In October 2020, I attended my first ASIS&T annual meeting, thanks to the generous Conference Support Award through the association’s New England chapter. The event—under the name “Information for a Sustainable World: Addressing Society’s Grand Challenges”—really lived up to its title and tackled some of the most pressing issues not only in our field, but the world today. Concurrent lectures, panels, and papers addressed a wide range of topics from racial inequality to sustainability to the impact of the pandemic, as well as seemingly everything in between. It was certainly a challenge to address all of these important topics, but the many invited experts were able to effectively achieve this objective.
A few weeks after the United Nations World Food Programme (WFP) was awarded the 2020 Nobel Peace Prize, their Head of Emerging Technologies, Houman Haddad, delivered the opening plenary keynote and reminded us of the power that our field has to make positive changes in the world. The WFP utilizes blockchain technology for the benefit of humanitarian assistance by aiding Middle Eastern refugees. This keynote really set the tone for the rest of the meeting and encouraged us to use our skills and knowledge for worldwide betterment.
Given simultaneous events, participants could attend various talks on a “choose-your-own-adventure” basis. I became particularly drawn in to the ones addressing racial inequality and related social issues, especially given the unfortunate recent happenings such as that of George Floyd. I was eager to learn more about how colleagues feel about social dynamics and their place in the information science and technology field. A panel by Professors Kathleen Burnett (Florida State University), Renate Chancellor (Catholic University), and Bharat Mehra (University of Alabama) on equity, diversity, inclusion, and leadership in the field of information science revealed to me that there are only a small percentage of faculty of color in university-wide or academic department leadership positions. Clearly, this fact is a red flag that there must be some systematic issue preventing upward mobility to those high-level opportunities. The following day, similar sentiments were shared by Professors Monica Colon-Aguirre (East Carolina University), Nicole Cooke (University of South Carolina), and Lisa Hussey (Simmons University), who participated in a panel titled “But You Should See Color: Teaching and Research in Information Science.” The panelists agreed that posting diversity statements is not enough; they urged for action and deliverables to achieve diversity in academic settings.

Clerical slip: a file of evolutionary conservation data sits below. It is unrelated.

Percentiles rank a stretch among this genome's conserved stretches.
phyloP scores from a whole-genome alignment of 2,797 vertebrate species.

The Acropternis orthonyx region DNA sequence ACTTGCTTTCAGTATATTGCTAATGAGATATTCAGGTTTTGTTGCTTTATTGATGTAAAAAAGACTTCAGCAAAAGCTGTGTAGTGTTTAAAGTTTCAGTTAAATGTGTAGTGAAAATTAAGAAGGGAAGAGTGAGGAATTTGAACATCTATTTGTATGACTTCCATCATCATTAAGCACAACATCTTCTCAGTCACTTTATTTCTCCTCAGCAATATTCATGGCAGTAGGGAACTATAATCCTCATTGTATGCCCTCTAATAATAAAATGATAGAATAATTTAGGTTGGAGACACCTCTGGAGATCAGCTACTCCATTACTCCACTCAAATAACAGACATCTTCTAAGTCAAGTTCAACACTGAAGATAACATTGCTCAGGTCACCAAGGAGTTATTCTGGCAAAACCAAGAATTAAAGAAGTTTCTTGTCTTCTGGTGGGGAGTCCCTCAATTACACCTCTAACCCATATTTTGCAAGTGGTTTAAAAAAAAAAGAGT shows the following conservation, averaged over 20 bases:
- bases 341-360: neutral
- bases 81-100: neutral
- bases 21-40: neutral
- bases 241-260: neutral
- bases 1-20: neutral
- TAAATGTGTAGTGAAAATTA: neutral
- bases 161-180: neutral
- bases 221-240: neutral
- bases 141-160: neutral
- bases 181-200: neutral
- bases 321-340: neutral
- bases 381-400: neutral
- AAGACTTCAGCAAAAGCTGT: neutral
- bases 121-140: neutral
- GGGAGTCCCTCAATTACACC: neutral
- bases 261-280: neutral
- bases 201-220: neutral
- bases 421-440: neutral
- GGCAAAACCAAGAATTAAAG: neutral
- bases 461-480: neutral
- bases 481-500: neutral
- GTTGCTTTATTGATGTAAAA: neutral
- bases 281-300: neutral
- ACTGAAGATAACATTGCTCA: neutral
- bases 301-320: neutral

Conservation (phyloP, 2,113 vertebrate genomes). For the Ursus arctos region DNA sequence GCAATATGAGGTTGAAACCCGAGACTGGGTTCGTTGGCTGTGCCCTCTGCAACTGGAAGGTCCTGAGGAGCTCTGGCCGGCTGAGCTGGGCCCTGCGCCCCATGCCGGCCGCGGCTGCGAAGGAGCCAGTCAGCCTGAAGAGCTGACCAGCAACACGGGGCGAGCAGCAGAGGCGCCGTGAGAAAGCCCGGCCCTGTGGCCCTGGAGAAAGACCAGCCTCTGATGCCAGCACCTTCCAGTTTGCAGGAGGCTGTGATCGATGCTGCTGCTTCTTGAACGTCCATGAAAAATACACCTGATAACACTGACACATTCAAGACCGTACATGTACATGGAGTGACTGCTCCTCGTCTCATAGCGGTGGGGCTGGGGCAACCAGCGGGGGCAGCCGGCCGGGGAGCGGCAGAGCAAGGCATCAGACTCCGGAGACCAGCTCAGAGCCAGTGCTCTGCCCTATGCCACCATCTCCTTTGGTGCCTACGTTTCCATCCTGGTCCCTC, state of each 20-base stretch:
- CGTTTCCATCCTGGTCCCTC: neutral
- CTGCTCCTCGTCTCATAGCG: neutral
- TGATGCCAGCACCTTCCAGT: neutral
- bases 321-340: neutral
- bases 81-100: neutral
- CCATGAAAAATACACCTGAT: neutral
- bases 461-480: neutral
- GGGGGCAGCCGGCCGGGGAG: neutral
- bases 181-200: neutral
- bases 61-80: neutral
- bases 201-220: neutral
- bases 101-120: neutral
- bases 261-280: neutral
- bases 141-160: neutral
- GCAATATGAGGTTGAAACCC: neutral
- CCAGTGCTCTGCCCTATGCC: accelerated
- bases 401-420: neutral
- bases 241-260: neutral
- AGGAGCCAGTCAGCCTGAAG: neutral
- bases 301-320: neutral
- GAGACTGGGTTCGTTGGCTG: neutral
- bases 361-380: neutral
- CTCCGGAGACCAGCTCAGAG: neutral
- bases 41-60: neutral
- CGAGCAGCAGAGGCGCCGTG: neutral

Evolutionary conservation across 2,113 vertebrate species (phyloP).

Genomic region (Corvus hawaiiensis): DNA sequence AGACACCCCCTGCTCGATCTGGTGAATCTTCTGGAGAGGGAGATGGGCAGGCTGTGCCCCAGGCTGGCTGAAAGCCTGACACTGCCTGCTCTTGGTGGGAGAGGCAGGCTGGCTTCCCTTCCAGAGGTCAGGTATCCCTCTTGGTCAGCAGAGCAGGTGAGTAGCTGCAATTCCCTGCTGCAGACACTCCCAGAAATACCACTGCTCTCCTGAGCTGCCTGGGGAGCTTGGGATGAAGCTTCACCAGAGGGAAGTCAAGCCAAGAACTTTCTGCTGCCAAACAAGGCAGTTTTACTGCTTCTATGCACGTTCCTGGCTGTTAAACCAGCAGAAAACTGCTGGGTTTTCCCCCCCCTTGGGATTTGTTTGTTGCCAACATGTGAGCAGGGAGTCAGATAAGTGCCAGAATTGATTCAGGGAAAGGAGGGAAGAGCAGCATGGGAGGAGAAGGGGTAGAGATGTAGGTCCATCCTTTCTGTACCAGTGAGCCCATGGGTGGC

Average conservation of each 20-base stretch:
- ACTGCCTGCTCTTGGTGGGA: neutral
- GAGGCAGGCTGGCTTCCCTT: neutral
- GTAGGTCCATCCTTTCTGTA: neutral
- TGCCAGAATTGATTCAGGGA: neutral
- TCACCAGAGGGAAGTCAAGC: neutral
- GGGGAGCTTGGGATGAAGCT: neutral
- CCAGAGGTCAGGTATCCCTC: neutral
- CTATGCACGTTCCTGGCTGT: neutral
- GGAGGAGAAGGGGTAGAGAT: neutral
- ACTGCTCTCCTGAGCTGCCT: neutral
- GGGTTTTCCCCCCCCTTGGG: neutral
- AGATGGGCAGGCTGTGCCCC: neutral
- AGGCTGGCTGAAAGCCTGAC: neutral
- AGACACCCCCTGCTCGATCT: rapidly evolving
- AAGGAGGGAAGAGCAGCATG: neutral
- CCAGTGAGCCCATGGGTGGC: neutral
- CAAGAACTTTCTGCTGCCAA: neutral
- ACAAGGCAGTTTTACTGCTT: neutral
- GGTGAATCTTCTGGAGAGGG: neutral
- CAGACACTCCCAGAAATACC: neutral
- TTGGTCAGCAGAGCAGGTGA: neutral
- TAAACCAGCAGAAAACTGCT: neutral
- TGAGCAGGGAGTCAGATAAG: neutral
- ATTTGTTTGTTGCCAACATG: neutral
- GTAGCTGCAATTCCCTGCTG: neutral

An underlying theme throughout the meeting was resilience, which is a crucial word during times of a pandemic. How can we—whether “we” means all of us in the world, or those of us in the technology and information science profession—be resilient during tough times to overcome obstacles and achieve our goals? Professor Beth Patin of Syracuse University presented a paper titled “What is Essential?: Understanding Community Resilience and Public Libraries in the United States during Disasters.” Professor Patin underscored the importance of libraries as safe spaces for trustworthy information and as havens for people to begin addressing community challenges. This message left a strong imprint that libraries will overcome any struggles that they are currently facing, financially or otherwise, because of their importance on our communities and society.
As a graduate student at Simmons University within their School of Library and Information Science, curiosity led me to attend the open ASIS&T Business Meeting to learn more about the inner workings of the association. It was heartening to learn that the association has been resilient during these trying times with memberships and journal subscriptions on the uptick, as well as high attendance numbers in virtual events.
I would like to give many thanks to all those associated with the New England chapter of ASIS&T for their generosity by giving me the opportunity to attend the 83rd annual meeting from which I learned so much about what the pressing topics are in the field of information science and technology.